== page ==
Although monasticism still exists in the present-day, it is no longer the prominent feature of the social landscape that it was in medieval times: for a thousand years the monasteries and religious orders played a major role in the society, economy and the culture of the West, and the service they rendered to European civilization is incalculable. Moreover, richly endowed by kings and magnates, the great monastic houses and their leaders figured as much on the political, as on the spiritual, map of the medieval world. Ranging across Europe and the Middle East, this book reconstructs the internal life, experience and aims of the medieval cloister. It also explores the many-sided relationships between the monasteries and the secular world from which they drew recruits. This third edition contains new thoughts and perspectives. Key featues include: a revamp of the material on the Friars, as a result of Lawrence's work on the subject; an update of the material on the Cistercians; and a section on monastery food.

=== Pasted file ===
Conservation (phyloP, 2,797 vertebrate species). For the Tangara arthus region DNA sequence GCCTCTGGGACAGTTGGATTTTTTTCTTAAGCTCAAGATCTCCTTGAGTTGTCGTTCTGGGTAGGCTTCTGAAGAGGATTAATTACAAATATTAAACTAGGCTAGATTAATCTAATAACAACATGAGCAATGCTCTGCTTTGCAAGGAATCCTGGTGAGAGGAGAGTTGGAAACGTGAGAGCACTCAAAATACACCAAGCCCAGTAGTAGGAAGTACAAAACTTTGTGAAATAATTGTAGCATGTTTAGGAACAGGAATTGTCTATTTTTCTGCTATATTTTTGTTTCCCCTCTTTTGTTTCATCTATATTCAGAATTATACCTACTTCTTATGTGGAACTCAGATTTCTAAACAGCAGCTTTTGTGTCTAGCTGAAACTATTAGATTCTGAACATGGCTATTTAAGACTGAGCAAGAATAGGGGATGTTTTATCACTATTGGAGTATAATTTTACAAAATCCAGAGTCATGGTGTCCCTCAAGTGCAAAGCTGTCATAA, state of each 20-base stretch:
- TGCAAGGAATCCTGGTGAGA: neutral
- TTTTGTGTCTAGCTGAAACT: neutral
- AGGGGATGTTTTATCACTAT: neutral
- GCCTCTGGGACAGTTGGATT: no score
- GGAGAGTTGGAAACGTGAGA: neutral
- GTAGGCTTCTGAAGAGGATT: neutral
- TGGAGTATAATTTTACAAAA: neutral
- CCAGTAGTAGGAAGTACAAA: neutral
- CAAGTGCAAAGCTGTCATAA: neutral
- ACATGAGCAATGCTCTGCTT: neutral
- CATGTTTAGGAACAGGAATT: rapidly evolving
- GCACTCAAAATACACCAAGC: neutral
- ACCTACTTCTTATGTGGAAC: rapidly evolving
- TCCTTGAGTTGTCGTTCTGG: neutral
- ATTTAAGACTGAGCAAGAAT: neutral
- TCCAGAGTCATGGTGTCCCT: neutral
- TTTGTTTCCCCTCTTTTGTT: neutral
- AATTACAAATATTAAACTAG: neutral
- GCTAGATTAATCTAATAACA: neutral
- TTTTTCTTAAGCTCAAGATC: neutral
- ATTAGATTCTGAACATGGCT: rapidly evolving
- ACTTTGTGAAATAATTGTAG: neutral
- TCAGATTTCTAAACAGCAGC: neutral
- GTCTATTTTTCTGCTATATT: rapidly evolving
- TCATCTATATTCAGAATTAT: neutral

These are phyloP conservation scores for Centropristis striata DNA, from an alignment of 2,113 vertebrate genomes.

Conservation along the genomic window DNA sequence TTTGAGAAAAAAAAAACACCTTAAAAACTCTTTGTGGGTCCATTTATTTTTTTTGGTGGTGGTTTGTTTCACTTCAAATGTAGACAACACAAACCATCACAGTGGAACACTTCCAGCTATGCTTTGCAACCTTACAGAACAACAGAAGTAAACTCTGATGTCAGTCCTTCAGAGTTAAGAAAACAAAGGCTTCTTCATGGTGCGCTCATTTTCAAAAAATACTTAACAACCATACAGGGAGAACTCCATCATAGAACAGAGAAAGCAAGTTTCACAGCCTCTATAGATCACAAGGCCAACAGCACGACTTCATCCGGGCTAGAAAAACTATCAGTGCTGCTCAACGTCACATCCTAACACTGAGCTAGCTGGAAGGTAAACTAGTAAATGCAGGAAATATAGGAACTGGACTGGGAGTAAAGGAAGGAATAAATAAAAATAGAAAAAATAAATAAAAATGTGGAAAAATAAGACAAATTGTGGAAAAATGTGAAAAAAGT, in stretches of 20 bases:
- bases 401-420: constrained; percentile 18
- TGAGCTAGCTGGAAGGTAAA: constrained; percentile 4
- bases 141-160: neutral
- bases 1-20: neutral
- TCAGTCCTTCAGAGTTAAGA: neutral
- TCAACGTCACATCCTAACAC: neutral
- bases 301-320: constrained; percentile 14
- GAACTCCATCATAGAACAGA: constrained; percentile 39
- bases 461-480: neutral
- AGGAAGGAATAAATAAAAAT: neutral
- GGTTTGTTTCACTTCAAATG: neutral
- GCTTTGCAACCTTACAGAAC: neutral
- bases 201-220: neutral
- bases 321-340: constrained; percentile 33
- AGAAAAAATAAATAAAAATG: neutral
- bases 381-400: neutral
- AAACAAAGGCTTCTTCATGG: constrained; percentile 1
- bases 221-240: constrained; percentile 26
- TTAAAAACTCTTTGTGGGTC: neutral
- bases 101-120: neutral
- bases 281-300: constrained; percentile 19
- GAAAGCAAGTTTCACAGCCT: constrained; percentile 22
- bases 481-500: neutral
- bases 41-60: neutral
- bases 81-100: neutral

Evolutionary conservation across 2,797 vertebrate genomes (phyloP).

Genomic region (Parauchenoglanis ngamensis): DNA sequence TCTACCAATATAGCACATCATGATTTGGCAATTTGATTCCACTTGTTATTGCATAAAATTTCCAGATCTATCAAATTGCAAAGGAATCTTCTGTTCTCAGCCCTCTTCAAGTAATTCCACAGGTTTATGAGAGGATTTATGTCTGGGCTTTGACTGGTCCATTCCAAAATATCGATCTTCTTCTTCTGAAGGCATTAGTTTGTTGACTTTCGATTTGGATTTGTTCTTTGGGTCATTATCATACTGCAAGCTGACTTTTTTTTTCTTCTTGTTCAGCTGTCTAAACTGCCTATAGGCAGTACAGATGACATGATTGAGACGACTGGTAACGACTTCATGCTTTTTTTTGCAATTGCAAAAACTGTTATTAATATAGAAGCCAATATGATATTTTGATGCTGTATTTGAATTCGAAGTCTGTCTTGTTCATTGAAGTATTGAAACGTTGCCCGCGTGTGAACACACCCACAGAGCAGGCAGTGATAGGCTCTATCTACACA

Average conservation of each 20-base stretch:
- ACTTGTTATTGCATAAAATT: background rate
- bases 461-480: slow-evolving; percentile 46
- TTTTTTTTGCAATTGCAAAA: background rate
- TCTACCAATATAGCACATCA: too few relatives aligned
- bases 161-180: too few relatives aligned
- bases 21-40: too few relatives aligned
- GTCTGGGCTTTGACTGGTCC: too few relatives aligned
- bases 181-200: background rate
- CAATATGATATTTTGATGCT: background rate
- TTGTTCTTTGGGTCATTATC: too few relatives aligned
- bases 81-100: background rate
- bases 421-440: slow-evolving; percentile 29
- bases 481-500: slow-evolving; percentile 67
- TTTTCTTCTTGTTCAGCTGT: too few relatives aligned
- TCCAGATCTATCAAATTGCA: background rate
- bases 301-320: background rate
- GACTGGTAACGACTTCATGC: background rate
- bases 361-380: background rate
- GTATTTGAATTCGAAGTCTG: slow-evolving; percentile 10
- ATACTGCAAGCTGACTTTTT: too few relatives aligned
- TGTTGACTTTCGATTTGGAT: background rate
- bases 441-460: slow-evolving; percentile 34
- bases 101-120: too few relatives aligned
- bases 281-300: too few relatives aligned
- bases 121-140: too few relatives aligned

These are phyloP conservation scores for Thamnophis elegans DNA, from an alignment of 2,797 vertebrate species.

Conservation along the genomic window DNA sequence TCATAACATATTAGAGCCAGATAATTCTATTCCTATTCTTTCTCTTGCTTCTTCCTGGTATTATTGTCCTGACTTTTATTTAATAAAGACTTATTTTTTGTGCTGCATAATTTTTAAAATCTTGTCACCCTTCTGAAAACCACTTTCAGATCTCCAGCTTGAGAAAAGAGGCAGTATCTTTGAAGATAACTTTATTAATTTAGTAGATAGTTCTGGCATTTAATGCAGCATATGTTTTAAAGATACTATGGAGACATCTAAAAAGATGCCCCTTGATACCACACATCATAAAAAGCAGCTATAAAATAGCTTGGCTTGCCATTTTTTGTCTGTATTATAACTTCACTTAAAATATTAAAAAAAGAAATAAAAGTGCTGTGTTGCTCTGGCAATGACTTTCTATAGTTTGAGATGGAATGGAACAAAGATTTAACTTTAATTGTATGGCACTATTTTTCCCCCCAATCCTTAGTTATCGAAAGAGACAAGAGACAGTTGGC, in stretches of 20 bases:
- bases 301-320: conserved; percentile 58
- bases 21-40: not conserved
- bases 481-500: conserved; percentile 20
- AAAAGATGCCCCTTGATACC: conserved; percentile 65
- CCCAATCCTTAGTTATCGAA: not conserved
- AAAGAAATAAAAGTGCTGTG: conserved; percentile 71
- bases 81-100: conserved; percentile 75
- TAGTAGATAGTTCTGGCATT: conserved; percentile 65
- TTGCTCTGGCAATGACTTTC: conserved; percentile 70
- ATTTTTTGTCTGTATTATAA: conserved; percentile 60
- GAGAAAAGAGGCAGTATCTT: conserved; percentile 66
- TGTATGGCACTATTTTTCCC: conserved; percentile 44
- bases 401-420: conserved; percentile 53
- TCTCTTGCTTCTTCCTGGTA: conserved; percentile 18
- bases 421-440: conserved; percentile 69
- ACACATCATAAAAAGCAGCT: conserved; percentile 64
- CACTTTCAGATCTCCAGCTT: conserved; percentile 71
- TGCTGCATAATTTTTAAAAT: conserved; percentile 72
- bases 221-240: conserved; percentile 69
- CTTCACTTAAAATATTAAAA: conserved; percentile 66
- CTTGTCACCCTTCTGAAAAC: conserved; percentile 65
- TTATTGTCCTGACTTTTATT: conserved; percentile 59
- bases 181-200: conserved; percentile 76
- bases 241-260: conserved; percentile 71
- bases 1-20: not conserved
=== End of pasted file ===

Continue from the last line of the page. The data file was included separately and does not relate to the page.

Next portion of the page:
Table of Contents
1. The call of the desert.2. The rule of St Benedict.3. Wandering saints and princely patrons.4. England and the continent.5. The emperor and the rule.6. The age of cluny.7. The cloister and the world.8. The quest for the primitive.9. The Cistercian model10. The new monasticism versus the old.11. A new kind of knighthood.12. Sister or handmaids.13. The Friars.14. Epilogue: The individual and the community.